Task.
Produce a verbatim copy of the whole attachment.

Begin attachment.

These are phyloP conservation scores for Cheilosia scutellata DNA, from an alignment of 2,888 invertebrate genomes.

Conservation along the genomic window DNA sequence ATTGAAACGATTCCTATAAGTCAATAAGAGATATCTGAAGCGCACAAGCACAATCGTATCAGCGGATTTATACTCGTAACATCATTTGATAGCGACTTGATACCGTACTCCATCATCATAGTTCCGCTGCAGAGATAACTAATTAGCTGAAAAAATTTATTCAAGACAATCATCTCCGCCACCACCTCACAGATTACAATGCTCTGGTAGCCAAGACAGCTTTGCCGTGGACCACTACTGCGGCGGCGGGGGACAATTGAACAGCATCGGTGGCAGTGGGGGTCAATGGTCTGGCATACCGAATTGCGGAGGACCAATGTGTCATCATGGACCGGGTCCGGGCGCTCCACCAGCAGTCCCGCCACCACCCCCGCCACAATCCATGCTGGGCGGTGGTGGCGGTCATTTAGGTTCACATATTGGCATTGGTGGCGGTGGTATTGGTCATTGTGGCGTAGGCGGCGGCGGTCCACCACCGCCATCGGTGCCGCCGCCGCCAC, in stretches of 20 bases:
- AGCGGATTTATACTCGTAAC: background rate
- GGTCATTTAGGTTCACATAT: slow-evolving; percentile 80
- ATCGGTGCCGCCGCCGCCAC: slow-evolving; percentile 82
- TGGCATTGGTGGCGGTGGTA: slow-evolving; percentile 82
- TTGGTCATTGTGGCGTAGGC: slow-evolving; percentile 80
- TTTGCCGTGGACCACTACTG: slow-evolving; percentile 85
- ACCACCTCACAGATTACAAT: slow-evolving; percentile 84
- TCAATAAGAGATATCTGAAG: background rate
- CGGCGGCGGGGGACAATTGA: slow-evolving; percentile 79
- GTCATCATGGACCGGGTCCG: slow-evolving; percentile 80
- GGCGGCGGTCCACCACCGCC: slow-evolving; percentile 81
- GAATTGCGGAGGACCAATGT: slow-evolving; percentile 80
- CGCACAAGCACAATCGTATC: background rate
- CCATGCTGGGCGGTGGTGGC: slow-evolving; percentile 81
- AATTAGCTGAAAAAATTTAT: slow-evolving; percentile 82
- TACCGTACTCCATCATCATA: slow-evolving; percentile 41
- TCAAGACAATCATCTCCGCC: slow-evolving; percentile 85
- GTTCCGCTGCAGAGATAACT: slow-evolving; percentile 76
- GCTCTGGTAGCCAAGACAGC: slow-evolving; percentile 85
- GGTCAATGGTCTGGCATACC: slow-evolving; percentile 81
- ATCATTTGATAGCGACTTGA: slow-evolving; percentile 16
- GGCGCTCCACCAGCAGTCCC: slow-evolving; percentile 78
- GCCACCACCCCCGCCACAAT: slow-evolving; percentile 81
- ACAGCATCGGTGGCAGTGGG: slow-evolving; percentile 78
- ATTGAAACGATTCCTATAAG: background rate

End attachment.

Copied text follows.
These are phyloP conservation scores for Cheilosia scutellata DNA, from an alignment of 2,888 invertebrate genomes.

Conservation along the genomic window DNA sequence ATTGAAACGATTCCTATAAGTCAATAAGAGATATCTGAAGCGCACAAGCACAATCGTATCAGCGGATTTATACTCGTAACATCATTTGATAGCGACTTGATACCGTACTCCATCATCATAGTTCCGCTGCAGAGATAACTAATTAGCTGAAAAAATTTATTCAAGACAATCATCTCCGCCACCACCTCACAGATTACAATGCTCTGGTAGCCAAGACAGCTTTGCCGTGGACCACTACTGCGGCGGCGGGGGACAATTGAACAGCATCGGTGGCAGTGGGGGTCAATGGTCTGGCATACCGAATTGCGGAGGACCAATGTGTCATCATGGACCGGGTCCGGGCGCTCCACCAGCAGTCCCGCCACCACCCCCGCCACAATCCATGCTGGGCGGTGGTGGCGGTCATTTAGGTTCACATATTGGCATTGGTGGCGGTGGTATTGGTCATTGTGGCGTAGGCGGCGGCGGTCCACCACCGCCATCGGTGCCGCCGCCGCCAC, in stretches of 20 bases:
- AGCGGATTTATACTCGTAAC: background rate
- GGTCATTTAGGTTCACATAT: slow-evolving; percentile 80
- ATCGGTGCCGCCGCCGCCAC: slow-evolving; percentile 82
- TGGCATTGGTGGCGGTGGTA: slow-evolving; percentile 82
- TTGGTCATTGTGGCGTAGGC: slow-evolving; percentile 80
- TTTGCCGTGGACCACTACTG: slow-evolving; percentile 85
- ACCACCTCACAGATTACAAT: slow-evolving; percentile 84
- TCAATAAGAGATATCTGAAG: background rate
- CGGCGGCGGGGGACAATTGA: slow-evolving; percentile 79
- GTCATCATGGACCGGGTCCG: slow-evolving; percentile 80
- GGCGGCGGTCCACCACCGCC: slow-evolving; percentile 81
- GAATTGCGGAGGACCAATGT: slow-evolving; percentile 80
- CGCACAAGCACAATCGTATC: background rate
- CCATGCTGGGCGGTGGTGGC: slow-evolving; percentile 81
- AATTAGCTGAAAAAATTTAT: slow-evolving; percentile 82
- TACCGTACTCCATCATCATA: slow-evolving; percentile 41
- TCAAGACAATCATCTCCGCC: slow-evolving; percentile 85
- GTTCCGCTGCAGAGATAACT: slow-evolving; percentile 76
- GCTCTGGTAGCCAAGACAGC: slow-evolving; percentile 85
- GGTCAATGGTCTGGCATACC: slow-evolving; percentile 81
- ATCATTTGATAGCGACTTGA: slow-evolving; percentile 16
- GGCGCTCCACCAGCAGTCCC: slow-evolving; percentile 78
- GCCACCACCCCCGCCACAAT: slow-evolving; percentile 81
- ACAGCATCGGTGGCAGTGGG: slow-evolving; percentile 78
- ATTGAAACGATTCCTATAAG: background rate